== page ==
So, I'm winding down and taking some time to think about a few things. I don't like to write laundry-list blogs like this one. If anyone is going to take the time to read my blog I want to say something significant. The significant (in my opinion) thought that I'll leave you with here is one that I heard from Kyle Cordes at the XPSTL group. He mentioned something that his company is doing which looks like it could be very valuable. They've adopted the open source committer model for their commercial development. That is, there are only a few people on a team who have the ability to commit the code. It isn't a new idea; I've heard of teams that do this routinely in mission critical applications, and I also recall hearing that Microsoft does this in house for the OS development. So, I've been aware of the practice, but like most ideas, sometimes you need to hear someone say them in a very convincing way, a way that forces you think about them.
The committer model seems like a good fit for teams with wide disparities in skill set. It seems better than code review because bad code never gets into the code base to begin with, and beyond that it can galvanizes the team around a set of standards. Could there be downsides? I'm sure there are. Open source projects are voluntary. Introducing this sort of a power relationship shouldn't be done lightly. I'd expect someone to do it if, for instance, they are creating missle guidance systems, or nuclear control systems, but what about a system with many junior programmers that, say, just controls your enterprise and is responsible for millions of dollars worth of transactions a day? Would you do it then? Probably.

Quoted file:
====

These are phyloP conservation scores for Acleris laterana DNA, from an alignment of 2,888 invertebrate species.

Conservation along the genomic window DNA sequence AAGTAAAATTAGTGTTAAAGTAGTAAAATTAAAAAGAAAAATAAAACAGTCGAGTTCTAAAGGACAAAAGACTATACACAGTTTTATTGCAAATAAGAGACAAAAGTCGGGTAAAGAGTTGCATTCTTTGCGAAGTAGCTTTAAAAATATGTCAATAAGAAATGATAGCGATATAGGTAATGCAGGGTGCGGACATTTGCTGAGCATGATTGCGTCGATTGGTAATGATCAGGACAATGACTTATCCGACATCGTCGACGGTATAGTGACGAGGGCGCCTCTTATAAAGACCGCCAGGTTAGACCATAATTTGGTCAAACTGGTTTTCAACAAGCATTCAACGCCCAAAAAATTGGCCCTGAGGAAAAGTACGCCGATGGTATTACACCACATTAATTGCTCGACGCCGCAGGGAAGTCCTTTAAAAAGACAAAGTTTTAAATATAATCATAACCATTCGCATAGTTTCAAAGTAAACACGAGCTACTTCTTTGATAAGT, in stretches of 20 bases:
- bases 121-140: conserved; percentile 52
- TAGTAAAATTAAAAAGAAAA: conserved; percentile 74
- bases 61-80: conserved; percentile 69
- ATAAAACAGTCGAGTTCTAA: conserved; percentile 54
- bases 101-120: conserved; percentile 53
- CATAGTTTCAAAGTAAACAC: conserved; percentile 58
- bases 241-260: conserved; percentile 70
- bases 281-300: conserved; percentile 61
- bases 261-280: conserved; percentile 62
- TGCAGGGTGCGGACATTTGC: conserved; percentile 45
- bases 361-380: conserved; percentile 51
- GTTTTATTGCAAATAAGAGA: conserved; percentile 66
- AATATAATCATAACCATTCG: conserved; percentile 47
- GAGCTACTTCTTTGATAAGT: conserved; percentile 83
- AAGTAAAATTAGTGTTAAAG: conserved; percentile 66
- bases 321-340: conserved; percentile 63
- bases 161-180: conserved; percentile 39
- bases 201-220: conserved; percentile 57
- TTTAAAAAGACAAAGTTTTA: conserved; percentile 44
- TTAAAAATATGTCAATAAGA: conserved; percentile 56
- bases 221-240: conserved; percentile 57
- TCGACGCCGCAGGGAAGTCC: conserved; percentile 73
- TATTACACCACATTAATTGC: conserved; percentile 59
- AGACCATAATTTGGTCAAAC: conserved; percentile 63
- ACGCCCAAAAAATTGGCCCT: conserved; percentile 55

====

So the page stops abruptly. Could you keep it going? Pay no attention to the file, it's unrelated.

Ideally, I think everyone on a team should be able to commit, but it seems like it would make sense to make sure that everyone who does commit can commit responsibly, that they are able to decide whether a change is good enough to make it into the build. For some teams, it may take a while to move everyone to the point where they are able to commit.
Kyle mentions that this model works resonably well with continuous integration, people often commit several times a day. I can't say I'm completely convinced about this approach, but I'm looking forward to learning more about Kyle's experience.
If you were to hunt around in the wayback machine you might be able to learn about OpenAvenue and the web based version control system OAsis. Our product was designed around bringing the committter model to commercial development and I still think the approach has a lot to commend it.
One of the non-obvious benefits is in the case where there are core libraries that is used by several teams. This is a place where you'd obviously want the client teams to be able to submit patches but not merge. But while this makes sense I don't know of any tools today that support it.
It is only since OA met its untimely demise that I've actually become a committer on an open source project, and all my experience since then supports my original belief that this model could work well for a commercial team.